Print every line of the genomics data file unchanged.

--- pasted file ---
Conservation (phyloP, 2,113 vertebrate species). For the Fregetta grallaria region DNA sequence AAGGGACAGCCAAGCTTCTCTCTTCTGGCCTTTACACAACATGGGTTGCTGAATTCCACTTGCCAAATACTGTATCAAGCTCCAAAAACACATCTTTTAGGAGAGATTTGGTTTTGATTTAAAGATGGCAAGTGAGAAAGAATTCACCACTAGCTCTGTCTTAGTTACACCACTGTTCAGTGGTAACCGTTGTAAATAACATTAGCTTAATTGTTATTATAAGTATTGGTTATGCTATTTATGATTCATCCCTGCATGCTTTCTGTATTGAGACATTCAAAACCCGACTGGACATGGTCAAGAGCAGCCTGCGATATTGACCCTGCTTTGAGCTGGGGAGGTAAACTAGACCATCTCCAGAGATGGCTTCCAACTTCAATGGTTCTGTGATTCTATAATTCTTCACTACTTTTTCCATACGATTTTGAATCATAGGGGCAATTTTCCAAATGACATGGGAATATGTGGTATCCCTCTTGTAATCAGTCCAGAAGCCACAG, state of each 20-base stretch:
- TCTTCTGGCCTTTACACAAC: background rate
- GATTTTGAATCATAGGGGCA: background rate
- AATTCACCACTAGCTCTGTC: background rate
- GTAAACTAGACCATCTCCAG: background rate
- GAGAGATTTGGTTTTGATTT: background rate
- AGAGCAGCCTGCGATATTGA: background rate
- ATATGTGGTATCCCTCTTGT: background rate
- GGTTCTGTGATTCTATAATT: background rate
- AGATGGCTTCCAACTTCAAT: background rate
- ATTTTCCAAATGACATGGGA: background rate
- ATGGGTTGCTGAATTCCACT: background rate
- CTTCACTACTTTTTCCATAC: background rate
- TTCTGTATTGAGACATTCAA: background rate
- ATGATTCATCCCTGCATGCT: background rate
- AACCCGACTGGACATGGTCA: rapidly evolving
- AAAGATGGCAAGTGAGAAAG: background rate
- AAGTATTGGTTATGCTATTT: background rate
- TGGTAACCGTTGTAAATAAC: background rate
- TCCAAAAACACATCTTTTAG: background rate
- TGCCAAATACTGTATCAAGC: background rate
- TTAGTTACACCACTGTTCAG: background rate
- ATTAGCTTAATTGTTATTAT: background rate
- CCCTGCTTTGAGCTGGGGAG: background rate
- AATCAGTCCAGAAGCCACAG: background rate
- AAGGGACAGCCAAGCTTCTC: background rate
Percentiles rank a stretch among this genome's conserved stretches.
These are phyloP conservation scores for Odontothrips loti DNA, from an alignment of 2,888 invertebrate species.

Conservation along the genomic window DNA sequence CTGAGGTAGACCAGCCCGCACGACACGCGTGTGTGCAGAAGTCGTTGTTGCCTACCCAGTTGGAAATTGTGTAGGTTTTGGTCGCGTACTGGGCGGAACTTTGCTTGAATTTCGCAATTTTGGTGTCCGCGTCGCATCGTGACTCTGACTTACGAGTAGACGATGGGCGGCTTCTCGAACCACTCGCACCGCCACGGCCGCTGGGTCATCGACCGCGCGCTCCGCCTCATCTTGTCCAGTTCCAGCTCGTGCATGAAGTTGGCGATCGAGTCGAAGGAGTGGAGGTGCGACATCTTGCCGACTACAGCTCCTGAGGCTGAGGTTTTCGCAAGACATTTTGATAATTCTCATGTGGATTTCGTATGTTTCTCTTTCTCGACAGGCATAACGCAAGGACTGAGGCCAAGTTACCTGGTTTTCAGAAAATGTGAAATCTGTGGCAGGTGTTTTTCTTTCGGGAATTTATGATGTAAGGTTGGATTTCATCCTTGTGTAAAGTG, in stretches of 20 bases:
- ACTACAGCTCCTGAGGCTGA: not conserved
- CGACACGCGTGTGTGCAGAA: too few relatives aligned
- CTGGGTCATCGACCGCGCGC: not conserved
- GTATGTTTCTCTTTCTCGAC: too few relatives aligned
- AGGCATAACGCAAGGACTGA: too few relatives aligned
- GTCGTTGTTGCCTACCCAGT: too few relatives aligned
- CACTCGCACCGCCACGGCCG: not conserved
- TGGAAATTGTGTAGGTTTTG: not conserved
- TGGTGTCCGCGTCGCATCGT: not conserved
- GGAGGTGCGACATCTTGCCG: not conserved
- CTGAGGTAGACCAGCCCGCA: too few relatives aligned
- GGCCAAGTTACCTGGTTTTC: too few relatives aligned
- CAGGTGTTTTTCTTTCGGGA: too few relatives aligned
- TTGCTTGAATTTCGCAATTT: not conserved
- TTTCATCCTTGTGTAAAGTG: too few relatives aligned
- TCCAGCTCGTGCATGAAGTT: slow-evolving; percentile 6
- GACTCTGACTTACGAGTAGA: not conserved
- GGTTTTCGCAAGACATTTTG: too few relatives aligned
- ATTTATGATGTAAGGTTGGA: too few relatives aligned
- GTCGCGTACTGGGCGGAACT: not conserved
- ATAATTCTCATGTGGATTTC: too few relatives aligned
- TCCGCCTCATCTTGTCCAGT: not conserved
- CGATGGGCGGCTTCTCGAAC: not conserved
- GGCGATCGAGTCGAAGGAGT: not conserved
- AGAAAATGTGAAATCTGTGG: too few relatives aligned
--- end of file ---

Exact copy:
Conservation (phyloP, 2,113 vertebrate species). For the Fregetta grallaria region DNA sequence AAGGGACAGCCAAGCTTCTCTCTTCTGGCCTTTACACAACATGGGTTGCTGAATTCCACTTGCCAAATACTGTATCAAGCTCCAAAAACACATCTTTTAGGAGAGATTTGGTTTTGATTTAAAGATGGCAAGTGAGAAAGAATTCACCACTAGCTCTGTCTTAGTTACACCACTGTTCAGTGGTAACCGTTGTAAATAACATTAGCTTAATTGTTATTATAAGTATTGGTTATGCTATTTATGATTCATCCCTGCATGCTTTCTGTATTGAGACATTCAAAACCCGACTGGACATGGTCAAGAGCAGCCTGCGATATTGACCCTGCTTTGAGCTGGGGAGGTAAACTAGACCATCTCCAGAGATGGCTTCCAACTTCAATGGTTCTGTGATTCTATAATTCTTCACTACTTTTTCCATACGATTTTGAATCATAGGGGCAATTTTCCAAATGACATGGGAATATGTGGTATCCCTCTTGTAATCAGTCCAGAAGCCACAG, state of each 20-base stretch:
- TCTTCTGGCCTTTACACAAC: background rate
- GATTTTGAATCATAGGGGCA: background rate
- AATTCACCACTAGCTCTGTC: background rate
- GTAAACTAGACCATCTCCAG: background rate
- GAGAGATTTGGTTTTGATTT: background rate
- AGAGCAGCCTGCGATATTGA: background rate
- ATATGTGGTATCCCTCTTGT: background rate
- GGTTCTGTGATTCTATAATT: background rate
- AGATGGCTTCCAACTTCAAT: background rate
- ATTTTCCAAATGACATGGGA: background rate
- ATGGGTTGCTGAATTCCACT: background rate
- CTTCACTACTTTTTCCATAC: background rate
- TTCTGTATTGAGACATTCAA: background rate
- ATGATTCATCCCTGCATGCT: background rate
- AACCCGACTGGACATGGTCA: rapidly evolving
- AAAGATGGCAAGTGAGAAAG: background rate
- AAGTATTGGTTATGCTATTT: background rate
- TGGTAACCGTTGTAAATAAC: background rate
- TCCAAAAACACATCTTTTAG: background rate
- TGCCAAATACTGTATCAAGC: background rate
- TTAGTTACACCACTGTTCAG: background rate
- ATTAGCTTAATTGTTATTAT: background rate
- CCCTGCTTTGAGCTGGGGAG: background rate
- AATCAGTCCAGAAGCCACAG: background rate
- AAGGGACAGCCAAGCTTCTC: background rate
Percentiles rank a stretch among this genome's conserved stretches.
These are phyloP conservation scores for Odontothrips loti DNA, from an alignment of 2,888 invertebrate species.

Conservation along the genomic window DNA sequence CTGAGGTAGACCAGCCCGCACGACACGCGTGTGTGCAGAAGTCGTTGTTGCCTACCCAGTTGGAAATTGTGTAGGTTTTGGTCGCGTACTGGGCGGAACTTTGCTTGAATTTCGCAATTTTGGTGTCCGCGTCGCATCGTGACTCTGACTTACGAGTAGACGATGGGCGGCTTCTCGAACCACTCGCACCGCCACGGCCGCTGGGTCATCGACCGCGCGCTCCGCCTCATCTTGTCCAGTTCCAGCTCGTGCATGAAGTTGGCGATCGAGTCGAAGGAGTGGAGGTGCGACATCTTGCCGACTACAGCTCCTGAGGCTGAGGTTTTCGCAAGACATTTTGATAATTCTCATGTGGATTTCGTATGTTTCTCTTTCTCGACAGGCATAACGCAAGGACTGAGGCCAAGTTACCTGGTTTTCAGAAAATGTGAAATCTGTGGCAGGTGTTTTTCTTTCGGGAATTTATGATGTAAGGTTGGATTTCATCCTTGTGTAAAGTG, in stretches of 20 bases:
- ACTACAGCTCCTGAGGCTGA: not conserved
- CGACACGCGTGTGTGCAGAA: too few relatives aligned
- CTGGGTCATCGACCGCGCGC: not conserved
- GTATGTTTCTCTTTCTCGAC: too few relatives aligned
- AGGCATAACGCAAGGACTGA: too few relatives aligned
- GTCGTTGTTGCCTACCCAGT: too few relatives aligned
- CACTCGCACCGCCACGGCCG: not conserved
- TGGAAATTGTGTAGGTTTTG: not conserved
- TGGTGTCCGCGTCGCATCGT: not conserved
- GGAGGTGCGACATCTTGCCG: not conserved
- CTGAGGTAGACCAGCCCGCA: too few relatives aligned
- GGCCAAGTTACCTGGTTTTC: too few relatives aligned
- CAGGTGTTTTTCTTTCGGGA: too few relatives aligned
- TTGCTTGAATTTCGCAATTT: not conserved
- TTTCATCCTTGTGTAAAGTG: too few relatives aligned
- TCCAGCTCGTGCATGAAGTT: slow-evolving; percentile 6
- GACTCTGACTTACGAGTAGA: not conserved
- GGTTTTCGCAAGACATTTTG: too few relatives aligned
- ATTTATGATGTAAGGTTGGA: too few relatives aligned
- GTCGCGTACTGGGCGGAACT: not conserved
- ATAATTCTCATGTGGATTTC: too few relatives aligned
- TCCGCCTCATCTTGTCCAGT: not conserved
- CGATGGGCGGCTTCTCGAAC: not conserved
- GGCGATCGAGTCGAAGGAGT: not conserved
- AGAAAATGTGAAATCTGTGG: too few relatives aligned